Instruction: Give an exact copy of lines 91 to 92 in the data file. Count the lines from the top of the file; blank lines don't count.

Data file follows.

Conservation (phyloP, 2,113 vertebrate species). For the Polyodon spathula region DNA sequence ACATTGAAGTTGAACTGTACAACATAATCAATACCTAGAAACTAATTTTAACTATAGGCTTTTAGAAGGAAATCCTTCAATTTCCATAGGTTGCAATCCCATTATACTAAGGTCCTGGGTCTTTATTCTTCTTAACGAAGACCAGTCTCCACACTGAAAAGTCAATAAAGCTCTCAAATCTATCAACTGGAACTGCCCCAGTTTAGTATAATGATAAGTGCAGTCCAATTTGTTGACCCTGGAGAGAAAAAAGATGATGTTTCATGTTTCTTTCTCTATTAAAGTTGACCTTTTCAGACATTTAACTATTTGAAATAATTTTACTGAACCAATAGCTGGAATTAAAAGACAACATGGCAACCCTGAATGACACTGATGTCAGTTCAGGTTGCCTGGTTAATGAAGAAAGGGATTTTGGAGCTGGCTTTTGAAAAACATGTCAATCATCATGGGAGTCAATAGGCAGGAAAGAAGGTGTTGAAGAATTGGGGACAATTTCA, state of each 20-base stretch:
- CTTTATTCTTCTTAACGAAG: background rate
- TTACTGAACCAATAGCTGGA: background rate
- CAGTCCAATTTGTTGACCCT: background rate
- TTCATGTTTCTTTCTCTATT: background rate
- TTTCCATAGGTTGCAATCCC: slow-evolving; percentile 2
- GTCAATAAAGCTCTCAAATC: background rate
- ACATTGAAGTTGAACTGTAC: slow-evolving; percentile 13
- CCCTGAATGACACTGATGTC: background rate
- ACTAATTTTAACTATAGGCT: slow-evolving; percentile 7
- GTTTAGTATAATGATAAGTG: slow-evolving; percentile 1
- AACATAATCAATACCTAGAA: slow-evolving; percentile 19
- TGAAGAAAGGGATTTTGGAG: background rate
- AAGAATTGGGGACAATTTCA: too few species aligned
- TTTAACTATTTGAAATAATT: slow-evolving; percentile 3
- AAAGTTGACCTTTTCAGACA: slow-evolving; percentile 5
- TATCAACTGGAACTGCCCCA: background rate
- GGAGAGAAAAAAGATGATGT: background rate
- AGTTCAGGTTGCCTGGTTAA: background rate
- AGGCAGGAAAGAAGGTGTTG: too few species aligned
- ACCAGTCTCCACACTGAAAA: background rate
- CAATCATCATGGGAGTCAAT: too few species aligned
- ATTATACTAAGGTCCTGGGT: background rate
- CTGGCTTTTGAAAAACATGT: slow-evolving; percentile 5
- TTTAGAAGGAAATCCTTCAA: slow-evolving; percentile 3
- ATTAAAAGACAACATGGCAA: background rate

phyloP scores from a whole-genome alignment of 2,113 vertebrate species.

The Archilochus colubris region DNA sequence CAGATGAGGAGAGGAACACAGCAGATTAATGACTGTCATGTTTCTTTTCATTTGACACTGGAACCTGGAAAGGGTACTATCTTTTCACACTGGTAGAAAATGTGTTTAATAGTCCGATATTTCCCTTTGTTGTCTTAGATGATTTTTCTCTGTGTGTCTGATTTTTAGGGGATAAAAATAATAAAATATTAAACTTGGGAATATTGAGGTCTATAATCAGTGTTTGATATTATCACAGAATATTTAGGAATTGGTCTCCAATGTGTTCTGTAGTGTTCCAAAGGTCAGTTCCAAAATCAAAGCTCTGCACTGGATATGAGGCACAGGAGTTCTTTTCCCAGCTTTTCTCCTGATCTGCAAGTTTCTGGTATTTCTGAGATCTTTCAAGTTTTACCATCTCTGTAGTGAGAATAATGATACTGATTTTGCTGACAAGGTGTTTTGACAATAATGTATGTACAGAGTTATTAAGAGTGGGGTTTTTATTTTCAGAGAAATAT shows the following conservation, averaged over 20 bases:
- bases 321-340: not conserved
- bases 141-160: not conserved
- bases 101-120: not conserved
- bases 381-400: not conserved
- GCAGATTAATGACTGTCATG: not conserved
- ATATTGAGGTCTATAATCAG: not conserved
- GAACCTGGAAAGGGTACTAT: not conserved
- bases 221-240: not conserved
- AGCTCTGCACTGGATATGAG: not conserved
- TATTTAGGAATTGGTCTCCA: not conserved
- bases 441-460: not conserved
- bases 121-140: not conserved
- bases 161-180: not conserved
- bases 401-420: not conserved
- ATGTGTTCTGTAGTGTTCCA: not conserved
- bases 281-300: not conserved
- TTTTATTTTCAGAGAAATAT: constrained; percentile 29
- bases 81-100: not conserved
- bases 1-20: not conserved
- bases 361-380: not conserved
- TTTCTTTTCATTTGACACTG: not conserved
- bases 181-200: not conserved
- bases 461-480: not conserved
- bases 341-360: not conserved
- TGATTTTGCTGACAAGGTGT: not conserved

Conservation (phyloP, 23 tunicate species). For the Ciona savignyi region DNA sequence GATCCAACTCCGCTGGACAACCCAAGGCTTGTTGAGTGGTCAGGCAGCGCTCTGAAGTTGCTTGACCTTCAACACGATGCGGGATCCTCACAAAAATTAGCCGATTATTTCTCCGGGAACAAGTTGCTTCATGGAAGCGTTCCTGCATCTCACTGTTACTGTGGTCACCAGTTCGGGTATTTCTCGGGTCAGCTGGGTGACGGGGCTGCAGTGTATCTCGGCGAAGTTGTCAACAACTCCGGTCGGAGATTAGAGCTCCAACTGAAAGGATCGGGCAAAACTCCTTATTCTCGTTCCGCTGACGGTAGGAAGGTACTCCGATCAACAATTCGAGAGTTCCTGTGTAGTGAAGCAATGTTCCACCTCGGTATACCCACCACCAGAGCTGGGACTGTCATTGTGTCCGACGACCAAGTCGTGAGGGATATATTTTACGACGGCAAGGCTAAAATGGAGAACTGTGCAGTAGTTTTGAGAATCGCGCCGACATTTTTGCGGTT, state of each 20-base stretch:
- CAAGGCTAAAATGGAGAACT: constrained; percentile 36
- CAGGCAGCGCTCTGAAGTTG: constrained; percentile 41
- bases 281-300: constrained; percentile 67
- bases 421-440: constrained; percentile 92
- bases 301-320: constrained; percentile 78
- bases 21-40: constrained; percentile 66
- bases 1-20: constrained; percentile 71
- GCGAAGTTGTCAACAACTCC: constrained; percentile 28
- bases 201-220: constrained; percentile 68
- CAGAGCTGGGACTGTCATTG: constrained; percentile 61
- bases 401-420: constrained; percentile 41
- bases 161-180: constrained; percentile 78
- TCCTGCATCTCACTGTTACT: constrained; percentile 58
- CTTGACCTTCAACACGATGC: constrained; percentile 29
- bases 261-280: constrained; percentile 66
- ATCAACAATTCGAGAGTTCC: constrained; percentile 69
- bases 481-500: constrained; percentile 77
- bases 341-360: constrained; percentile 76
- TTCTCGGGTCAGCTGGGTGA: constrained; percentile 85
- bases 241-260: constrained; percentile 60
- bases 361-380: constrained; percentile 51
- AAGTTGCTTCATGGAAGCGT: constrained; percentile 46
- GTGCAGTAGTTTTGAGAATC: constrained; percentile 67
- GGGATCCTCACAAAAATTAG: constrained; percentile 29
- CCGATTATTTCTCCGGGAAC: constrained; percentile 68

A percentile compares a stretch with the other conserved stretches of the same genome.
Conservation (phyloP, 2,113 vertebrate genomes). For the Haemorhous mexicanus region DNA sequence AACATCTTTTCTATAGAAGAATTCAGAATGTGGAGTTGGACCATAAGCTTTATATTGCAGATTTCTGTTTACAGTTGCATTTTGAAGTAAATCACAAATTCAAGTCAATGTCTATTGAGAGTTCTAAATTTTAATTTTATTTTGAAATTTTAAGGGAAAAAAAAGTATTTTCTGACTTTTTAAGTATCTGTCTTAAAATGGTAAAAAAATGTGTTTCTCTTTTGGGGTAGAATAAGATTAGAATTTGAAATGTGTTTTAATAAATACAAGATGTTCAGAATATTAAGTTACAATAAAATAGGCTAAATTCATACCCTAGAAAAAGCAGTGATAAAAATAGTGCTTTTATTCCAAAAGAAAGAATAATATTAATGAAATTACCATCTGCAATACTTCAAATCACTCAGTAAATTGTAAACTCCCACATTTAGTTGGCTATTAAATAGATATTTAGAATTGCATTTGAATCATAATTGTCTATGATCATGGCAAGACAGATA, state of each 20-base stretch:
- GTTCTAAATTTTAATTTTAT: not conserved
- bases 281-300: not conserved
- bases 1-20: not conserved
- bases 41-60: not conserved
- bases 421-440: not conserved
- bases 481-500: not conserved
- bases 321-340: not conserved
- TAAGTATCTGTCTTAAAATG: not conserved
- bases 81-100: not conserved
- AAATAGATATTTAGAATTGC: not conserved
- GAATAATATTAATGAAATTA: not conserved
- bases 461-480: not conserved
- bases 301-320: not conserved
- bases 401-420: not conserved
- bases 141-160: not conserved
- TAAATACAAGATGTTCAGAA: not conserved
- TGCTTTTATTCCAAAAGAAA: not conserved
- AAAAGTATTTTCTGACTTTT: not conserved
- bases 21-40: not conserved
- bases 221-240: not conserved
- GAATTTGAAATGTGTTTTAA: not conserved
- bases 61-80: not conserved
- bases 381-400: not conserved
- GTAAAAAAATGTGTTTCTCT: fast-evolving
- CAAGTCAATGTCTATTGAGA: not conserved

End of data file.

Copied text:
- AAATAGATATTTAGAATTGC: not conserved
- GAATAATATTAATGAAATTA: not conserved